A multinational provider of solutions for large-scale high-security financial transaction processing requested CriticalBlue to look into increasing the throughput of one of their Hardware Security Module (HSM) platforms by ensuring a smooth transition of its software to next-generation Freescale QorIQ multicore processors, while improving the reliability of the system against exploitable vulnerabilities.
By re-calibrating the throttling parameters for the QorIQ platform, and complementing hardware cryptography with a localized software implementation for frequent burst-like low-intensity processing needs, the security processor hardware was left free to run the occasional large processing job more efficiently with lower contention, reaching a speed up of around 4x.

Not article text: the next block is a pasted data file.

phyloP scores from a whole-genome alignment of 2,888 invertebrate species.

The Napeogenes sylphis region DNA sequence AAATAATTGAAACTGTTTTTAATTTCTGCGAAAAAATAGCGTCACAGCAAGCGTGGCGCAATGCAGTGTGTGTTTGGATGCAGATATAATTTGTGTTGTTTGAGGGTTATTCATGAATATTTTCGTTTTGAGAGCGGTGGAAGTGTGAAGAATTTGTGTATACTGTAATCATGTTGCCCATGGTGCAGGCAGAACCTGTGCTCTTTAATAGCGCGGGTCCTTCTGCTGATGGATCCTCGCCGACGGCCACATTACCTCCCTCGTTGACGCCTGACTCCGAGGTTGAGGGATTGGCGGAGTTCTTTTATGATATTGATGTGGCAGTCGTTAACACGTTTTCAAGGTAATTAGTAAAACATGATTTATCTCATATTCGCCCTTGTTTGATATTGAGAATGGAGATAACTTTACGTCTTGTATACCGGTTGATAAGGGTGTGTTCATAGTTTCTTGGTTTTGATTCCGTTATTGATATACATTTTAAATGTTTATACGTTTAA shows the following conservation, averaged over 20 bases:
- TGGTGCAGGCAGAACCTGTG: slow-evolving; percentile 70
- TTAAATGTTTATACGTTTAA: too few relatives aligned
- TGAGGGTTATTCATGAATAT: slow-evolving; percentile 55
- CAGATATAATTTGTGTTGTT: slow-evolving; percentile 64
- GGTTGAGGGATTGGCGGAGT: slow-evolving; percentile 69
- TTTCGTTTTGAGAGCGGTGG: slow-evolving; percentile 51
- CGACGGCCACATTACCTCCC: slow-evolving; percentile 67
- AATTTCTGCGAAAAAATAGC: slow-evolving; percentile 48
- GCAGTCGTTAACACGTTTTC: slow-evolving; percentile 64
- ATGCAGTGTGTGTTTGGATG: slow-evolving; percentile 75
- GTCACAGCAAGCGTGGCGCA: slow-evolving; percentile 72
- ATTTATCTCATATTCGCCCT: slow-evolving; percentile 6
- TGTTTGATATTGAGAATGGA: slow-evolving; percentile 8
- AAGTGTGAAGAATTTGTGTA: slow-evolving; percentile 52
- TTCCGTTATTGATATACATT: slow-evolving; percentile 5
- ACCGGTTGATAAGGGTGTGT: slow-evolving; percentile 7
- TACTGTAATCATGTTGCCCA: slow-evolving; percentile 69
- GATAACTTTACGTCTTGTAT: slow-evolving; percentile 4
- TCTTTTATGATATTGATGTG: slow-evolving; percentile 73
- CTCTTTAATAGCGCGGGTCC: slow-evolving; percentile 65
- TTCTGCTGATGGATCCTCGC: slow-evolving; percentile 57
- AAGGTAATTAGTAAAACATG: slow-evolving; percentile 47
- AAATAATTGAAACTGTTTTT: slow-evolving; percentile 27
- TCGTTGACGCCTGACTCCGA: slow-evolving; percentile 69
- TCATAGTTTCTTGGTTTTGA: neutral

This ultimately allowed the transaction server to be migrated from a single processor with cryptography co-processor platform running a single software instance to a 4 core SoC with integrated security hardware hosting multiple virtualized images of the software.
CriticalBlue investigated the performance increase obtainable by varying the number of cores and the workload. This key preliminary phase led to the discovery of parallelization bottlenecks in the throttling of incoming connections and in the suboptimal use of the cryptographic co-processor hardware. Insight into these issues was made possible by using the Prism Technology to trace the HSM server software itself.